Legislative Yuan

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The Legislative Yuan (Chinese: 立法院; pinyin: Lìfǎ Yuàn; literally "law-establishing court") is the unicameral legislature of the Republic of China (Taiwan).

The Legislative Yuan is one of the five branches (called 'yuàn', "courts") of government stipulated by the Constitution of the Republic of China, which follows Sun Yat-sen's Three Principles of the People. Although sometimes referred to as a "parliament", the Legislative Yuan, under Sun's political theory, is a branch of government, while only the National Assembly of the Republic of China (now abolished), with the power to amend the constitution and formerly to elect the President and Vice President, could be considered a parliament. However, after constitutional amendments effectively transferring almost all of the National Assembly's powers to the Legislative Yuan in the late 1990s, it has become more common in Taiwanese newspapers to refer to the Legislative Yuan as the "parliament" (國會, guóhuì).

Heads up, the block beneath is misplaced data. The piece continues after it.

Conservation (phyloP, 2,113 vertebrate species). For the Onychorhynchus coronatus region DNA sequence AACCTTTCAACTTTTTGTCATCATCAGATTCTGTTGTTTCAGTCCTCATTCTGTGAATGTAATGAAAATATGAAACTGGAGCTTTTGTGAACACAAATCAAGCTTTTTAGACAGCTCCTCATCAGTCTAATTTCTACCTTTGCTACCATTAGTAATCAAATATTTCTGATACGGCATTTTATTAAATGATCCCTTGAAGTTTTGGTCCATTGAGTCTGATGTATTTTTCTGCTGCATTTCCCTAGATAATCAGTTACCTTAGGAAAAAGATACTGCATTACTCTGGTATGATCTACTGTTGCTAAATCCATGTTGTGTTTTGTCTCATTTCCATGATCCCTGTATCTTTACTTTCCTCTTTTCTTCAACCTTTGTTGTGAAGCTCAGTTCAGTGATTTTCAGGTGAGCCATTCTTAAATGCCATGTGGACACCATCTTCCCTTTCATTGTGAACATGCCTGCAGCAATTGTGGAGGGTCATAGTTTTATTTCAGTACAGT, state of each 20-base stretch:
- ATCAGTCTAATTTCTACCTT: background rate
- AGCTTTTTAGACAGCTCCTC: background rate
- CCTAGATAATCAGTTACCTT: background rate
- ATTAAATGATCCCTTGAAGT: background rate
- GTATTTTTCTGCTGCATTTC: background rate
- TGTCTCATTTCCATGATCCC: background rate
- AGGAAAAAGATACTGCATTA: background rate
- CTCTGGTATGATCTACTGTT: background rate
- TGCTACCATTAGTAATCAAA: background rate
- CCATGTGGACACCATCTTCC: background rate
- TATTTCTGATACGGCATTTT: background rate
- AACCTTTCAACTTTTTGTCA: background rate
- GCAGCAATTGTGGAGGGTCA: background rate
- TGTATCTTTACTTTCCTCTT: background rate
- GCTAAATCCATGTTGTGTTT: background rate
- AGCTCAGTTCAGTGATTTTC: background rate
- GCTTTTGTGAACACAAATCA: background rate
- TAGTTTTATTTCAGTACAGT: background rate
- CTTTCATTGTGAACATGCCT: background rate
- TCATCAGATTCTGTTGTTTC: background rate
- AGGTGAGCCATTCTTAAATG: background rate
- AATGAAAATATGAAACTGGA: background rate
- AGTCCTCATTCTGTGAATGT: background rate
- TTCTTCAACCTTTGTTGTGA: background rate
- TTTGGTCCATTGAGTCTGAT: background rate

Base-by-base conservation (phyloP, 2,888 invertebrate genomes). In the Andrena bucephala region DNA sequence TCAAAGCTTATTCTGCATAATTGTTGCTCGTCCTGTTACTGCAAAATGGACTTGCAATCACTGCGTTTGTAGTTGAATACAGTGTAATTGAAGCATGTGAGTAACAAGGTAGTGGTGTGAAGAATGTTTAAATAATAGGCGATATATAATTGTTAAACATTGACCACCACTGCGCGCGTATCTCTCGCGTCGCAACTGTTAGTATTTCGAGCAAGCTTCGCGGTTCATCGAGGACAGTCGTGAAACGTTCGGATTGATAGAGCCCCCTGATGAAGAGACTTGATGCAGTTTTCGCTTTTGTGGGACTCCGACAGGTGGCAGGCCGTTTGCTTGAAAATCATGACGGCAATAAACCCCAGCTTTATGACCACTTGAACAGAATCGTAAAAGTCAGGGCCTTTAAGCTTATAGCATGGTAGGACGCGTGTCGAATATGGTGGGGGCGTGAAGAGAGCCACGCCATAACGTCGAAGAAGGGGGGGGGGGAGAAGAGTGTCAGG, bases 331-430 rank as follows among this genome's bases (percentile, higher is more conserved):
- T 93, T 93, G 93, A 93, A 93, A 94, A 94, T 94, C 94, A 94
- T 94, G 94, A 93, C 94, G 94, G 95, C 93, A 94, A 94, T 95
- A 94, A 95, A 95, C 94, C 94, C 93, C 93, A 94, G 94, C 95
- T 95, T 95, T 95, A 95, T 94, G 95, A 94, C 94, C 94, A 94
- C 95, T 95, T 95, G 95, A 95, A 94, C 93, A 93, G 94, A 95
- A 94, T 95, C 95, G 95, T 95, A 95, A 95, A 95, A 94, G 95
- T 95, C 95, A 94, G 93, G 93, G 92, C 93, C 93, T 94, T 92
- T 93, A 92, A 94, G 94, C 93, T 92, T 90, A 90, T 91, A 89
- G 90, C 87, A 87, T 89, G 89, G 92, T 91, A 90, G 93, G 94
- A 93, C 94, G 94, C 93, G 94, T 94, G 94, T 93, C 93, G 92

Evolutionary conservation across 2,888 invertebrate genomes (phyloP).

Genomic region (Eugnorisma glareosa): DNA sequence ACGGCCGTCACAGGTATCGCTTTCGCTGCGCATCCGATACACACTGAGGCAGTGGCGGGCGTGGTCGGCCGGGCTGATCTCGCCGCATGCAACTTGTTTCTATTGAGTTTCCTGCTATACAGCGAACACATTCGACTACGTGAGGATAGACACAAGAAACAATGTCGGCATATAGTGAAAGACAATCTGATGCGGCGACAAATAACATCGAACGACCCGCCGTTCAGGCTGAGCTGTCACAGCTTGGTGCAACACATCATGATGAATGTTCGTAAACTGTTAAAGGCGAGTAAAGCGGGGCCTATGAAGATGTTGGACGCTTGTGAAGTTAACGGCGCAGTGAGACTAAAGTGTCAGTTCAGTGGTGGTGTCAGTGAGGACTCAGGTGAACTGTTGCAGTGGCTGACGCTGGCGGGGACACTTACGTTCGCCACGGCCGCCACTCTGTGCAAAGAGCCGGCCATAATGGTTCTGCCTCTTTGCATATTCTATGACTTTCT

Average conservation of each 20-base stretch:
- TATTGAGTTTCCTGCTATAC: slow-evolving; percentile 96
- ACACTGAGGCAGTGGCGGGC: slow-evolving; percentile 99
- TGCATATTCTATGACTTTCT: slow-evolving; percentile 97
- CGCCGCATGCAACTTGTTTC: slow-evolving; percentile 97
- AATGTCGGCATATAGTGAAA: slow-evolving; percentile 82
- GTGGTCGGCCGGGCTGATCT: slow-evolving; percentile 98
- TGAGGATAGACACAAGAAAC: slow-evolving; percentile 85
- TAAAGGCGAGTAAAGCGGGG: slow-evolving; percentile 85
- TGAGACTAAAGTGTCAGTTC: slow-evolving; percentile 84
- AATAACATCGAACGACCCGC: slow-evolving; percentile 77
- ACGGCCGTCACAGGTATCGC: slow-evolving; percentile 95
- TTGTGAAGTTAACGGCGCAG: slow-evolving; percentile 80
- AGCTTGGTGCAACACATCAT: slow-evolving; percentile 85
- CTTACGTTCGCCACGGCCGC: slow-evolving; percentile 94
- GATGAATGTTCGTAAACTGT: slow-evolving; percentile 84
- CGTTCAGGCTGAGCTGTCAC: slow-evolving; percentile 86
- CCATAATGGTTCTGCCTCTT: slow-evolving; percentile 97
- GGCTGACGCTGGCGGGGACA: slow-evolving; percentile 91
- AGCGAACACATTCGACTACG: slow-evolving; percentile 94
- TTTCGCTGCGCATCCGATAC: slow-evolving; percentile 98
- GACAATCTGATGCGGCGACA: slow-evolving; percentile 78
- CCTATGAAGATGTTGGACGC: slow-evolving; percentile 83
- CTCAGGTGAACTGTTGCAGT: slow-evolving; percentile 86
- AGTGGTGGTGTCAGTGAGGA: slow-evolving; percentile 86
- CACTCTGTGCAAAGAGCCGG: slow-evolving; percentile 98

The Legislative Yuan is also notable for the numerous acts of legislative violence that occur during legislative sessions.



Starting with the 2008 legislative elections, drastic changes were made to the Legislative Yuan in accordance with a constitutional amendment passed in 2005. The Legislative Yuan has 113 members, down from 225. Legislators come to office through the following ways:

Members serve four-year terms.

The previous legislature had 225 members. Legislators were elected in the following ways:

  • 168 were elected by popular vote through Single non-transferable vote in multi-member consistencies
  • 41 were elected on the basis of the proportion of nationwide votes received by participating political parties.
  • Eight were allocated for overseas Chinese and were selected by the parties on the basis of the proportion of votes received nationwide.
  • Eight seats were reserved for the aboriginal populations.

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